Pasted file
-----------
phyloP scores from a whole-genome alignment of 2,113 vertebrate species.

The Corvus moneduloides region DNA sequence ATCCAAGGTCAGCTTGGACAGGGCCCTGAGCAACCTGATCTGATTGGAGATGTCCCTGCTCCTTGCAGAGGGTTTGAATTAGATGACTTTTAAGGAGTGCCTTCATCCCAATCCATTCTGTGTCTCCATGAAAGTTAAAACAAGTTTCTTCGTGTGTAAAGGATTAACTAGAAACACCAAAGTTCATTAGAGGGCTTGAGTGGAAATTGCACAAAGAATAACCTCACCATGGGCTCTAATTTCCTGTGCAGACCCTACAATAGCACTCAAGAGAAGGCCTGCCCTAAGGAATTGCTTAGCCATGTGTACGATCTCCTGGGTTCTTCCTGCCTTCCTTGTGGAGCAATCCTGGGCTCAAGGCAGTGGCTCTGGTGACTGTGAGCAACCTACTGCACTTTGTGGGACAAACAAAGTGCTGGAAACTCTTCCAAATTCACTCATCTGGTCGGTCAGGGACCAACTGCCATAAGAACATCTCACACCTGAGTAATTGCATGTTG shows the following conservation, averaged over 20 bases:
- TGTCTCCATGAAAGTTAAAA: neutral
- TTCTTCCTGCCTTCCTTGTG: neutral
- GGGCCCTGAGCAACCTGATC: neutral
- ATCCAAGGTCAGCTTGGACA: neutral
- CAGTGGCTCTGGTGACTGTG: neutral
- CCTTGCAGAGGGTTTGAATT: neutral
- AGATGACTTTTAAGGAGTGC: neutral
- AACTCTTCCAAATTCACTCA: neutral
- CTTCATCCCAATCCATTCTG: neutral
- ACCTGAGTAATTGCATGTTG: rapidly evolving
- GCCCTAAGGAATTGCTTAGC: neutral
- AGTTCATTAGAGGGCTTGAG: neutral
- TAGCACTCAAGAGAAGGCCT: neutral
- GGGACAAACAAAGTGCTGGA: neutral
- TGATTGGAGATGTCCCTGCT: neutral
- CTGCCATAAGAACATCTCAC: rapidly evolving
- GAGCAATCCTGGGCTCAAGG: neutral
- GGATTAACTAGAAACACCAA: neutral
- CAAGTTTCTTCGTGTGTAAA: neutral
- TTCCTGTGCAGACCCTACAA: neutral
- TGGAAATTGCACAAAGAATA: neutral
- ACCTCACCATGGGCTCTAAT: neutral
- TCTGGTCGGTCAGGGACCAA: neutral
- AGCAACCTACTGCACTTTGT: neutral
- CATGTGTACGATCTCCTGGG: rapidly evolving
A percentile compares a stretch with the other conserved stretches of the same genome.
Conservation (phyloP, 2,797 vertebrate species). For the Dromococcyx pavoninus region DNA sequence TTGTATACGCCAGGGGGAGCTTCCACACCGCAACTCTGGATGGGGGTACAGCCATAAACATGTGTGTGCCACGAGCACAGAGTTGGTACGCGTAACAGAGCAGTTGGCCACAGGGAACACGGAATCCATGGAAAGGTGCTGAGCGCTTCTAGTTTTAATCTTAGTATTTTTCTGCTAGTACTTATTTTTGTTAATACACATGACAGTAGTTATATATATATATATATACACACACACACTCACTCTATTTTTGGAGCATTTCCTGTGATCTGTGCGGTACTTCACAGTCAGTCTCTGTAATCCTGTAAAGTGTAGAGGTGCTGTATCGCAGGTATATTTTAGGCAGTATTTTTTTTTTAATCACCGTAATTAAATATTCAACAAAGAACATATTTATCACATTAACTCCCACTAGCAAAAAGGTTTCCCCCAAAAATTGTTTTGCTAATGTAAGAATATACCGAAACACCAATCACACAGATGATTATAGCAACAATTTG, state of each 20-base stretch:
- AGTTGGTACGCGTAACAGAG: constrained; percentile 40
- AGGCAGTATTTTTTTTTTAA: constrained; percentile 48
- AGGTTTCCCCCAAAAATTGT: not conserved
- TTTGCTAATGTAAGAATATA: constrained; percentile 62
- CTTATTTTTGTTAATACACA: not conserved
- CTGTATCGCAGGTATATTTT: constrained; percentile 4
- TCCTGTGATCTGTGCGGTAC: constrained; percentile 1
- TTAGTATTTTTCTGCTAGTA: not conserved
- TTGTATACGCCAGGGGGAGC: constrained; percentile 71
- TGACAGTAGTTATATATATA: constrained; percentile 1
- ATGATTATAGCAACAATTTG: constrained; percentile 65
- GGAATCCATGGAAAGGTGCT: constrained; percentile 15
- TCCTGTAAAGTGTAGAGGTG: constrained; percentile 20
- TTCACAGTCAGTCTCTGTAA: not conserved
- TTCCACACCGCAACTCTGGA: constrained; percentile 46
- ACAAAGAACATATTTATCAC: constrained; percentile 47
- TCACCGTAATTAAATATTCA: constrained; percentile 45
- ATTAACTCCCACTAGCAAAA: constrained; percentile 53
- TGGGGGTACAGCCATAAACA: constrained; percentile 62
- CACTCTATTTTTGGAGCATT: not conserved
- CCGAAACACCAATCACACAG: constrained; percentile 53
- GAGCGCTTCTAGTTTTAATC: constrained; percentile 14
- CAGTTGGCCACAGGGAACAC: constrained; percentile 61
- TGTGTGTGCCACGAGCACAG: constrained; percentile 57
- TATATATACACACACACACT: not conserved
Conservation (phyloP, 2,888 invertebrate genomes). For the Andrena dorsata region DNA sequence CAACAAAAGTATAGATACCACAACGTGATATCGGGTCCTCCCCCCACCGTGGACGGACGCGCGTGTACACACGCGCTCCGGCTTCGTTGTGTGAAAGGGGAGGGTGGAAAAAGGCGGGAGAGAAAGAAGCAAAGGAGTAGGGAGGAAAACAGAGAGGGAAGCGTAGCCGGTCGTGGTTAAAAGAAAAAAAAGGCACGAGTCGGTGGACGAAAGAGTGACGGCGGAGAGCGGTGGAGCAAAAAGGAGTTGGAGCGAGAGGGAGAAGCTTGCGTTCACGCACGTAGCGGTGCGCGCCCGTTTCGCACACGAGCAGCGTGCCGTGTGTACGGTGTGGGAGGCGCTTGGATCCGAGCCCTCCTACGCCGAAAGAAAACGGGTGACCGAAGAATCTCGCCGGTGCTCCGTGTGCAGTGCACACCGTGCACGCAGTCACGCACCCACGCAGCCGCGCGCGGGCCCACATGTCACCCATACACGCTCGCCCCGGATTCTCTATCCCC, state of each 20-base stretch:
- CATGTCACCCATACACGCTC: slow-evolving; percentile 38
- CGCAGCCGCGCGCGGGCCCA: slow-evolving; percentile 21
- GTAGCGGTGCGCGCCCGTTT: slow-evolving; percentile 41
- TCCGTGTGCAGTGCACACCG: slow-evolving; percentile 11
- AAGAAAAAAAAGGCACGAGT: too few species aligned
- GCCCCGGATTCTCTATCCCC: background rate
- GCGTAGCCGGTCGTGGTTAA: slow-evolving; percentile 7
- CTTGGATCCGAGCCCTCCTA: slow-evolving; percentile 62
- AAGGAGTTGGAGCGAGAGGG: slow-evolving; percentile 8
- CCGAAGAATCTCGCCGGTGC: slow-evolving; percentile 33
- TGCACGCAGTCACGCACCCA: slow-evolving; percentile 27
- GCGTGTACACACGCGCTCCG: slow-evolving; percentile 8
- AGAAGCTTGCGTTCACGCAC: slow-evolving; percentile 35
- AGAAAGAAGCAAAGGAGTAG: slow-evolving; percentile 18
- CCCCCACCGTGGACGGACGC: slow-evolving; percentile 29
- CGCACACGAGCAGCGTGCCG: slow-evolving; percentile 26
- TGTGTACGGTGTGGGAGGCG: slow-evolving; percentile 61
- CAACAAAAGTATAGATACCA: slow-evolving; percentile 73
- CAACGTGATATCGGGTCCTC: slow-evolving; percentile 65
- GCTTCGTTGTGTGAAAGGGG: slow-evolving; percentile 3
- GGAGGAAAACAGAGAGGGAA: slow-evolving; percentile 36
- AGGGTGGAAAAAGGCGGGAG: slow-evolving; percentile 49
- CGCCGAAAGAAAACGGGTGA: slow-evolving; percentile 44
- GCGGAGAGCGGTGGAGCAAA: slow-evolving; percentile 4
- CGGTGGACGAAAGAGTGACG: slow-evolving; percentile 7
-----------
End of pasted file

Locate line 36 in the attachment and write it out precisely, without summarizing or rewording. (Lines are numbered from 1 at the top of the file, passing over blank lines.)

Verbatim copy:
- TCCTGTGATCTGTGCGGTAC: constrained; percentile 1